Ora maritima

Ora maritima ("The Sea Coast") was a poem written by Avienius claimed to contain borrowings from the 6th-century BC Massiliote Periplus.[1][2] This poeticised periplus resulted in a confused amateur's account of the coastal regions of the known world. His editor A. Berthelot demonstrated that Avienus' land-measurements were derived from Roman itineraries but inverted some sequences. Berthelot remarked of some names on the Hispanic coast "The omission of Emporium, contrasting strangely with the names of Tarragon and Barcelona, may characterize the method of Avienus, who searches archaic documents and mingles his searches of them with his impressions as an official of the fourth century A.D." (Barthelmy, Introduction). Ora maritima was a work for the reader rather than the traveller, where the fourth century present intrudes largely in the mention of cities at the time abandoned[3] (see Oestriminis). More recent scholars have emended the too credulous reliance on Avienus' accuracy of his editor, the historian-archaeologist Adolf Schulten.[4] Another ancient chief text cited by Avienus is the Periplus of Himilco, the description of a Punic expedition through the coasts of western Europe which took place at the same time of the circumnavigation of Africa by Hanno (c. 500 BC).[5]

The Sea Coast
by Avienius
Original titleOra maritima
Genre(s)Geography and travel
Publication date4th-century

Ora maritima includes reference to the islands of Ierne and Albion, Ireland and Britain,[6] whose inhabitants reputedly traded with the Oestrymnides of Brittany.[2] The work was dedicated to Sextus Claudius Petronius Probus. It also mentions the presumably mythical city of Cypsela in the Catalonian coast.[Verse 521]

The whole text derives from a single manuscript source, used for the editio princeps published at Venice in 1488.[7]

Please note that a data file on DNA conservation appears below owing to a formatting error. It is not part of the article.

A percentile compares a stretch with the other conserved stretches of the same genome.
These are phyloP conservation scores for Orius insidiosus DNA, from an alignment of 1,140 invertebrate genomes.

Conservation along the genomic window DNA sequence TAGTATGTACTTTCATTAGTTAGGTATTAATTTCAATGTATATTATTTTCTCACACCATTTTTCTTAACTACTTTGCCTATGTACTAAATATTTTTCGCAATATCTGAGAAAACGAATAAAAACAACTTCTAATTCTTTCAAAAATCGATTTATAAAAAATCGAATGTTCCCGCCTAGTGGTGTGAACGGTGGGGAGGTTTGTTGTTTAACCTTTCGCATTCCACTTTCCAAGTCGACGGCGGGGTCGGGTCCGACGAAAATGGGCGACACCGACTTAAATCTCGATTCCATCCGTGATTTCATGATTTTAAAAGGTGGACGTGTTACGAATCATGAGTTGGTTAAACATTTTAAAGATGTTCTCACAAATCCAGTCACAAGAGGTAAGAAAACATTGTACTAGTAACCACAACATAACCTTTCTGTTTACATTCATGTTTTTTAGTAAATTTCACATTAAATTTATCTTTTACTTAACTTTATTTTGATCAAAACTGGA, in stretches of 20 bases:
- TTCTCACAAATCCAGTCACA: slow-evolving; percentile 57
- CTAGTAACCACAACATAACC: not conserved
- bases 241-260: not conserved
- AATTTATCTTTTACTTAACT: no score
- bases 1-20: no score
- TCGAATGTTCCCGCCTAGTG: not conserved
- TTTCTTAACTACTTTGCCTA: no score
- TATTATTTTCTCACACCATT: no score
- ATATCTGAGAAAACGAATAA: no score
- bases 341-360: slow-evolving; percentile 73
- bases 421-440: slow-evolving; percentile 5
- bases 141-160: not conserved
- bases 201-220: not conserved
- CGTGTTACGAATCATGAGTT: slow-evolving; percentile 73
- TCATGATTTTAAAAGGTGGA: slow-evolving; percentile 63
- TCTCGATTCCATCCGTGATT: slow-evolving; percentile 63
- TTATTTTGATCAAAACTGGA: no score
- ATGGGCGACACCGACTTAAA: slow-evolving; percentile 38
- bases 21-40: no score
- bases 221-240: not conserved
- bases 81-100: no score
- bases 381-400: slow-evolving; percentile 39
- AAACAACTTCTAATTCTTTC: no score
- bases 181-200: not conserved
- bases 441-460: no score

1. ^ Donnchadh Ó Corráin Chapter 1 "Prehistoric and Early Christian Ireland", in The Oxford Illustrated History of Ireland, R.L. Foster, ed. (Oxford University Press) 2000 ISBN 0-19-289323-8
  2. ^ a b "Avienus, Rufus Festus" The Concise Oxford Dictionary of Archaeology, Timothy Darvil, ed.. (Oxford University Press) 2002
  3. ^ F.J. Gonzalez Ponce, Avieno y el Periplo (Ejica 1995) compares Avienus' literary archaising to Claudian, whose enumeration of German tribes loyal to Stilicho included many purely literary references of tribes that had long ceased to exist.
  4. ^ Schulten, Avienus, (Barcelona/Berlin) 1922.
  5. ^ ...sicut ad extera Europae noscenda missus eodem tempore Himilco. Toer, H. F. (2008). A History of Ancient Geography. Read Books, p. 109. ISBN 1-4437-2492-0
  6. ^ Freeman, Philip. "Ireland and the Classical World". Google Books. University of Texas Press. p. 28. Retrieved 21 May 2019.
  7. ^ Avienus, Rufius Festus and Murphy, J. P. (1977) Ora maritima: or, description of the seacoast from Brittany round to Massilia. Ares Publishers, p. 100. ISBN 0-89005-175-5

External linksEdit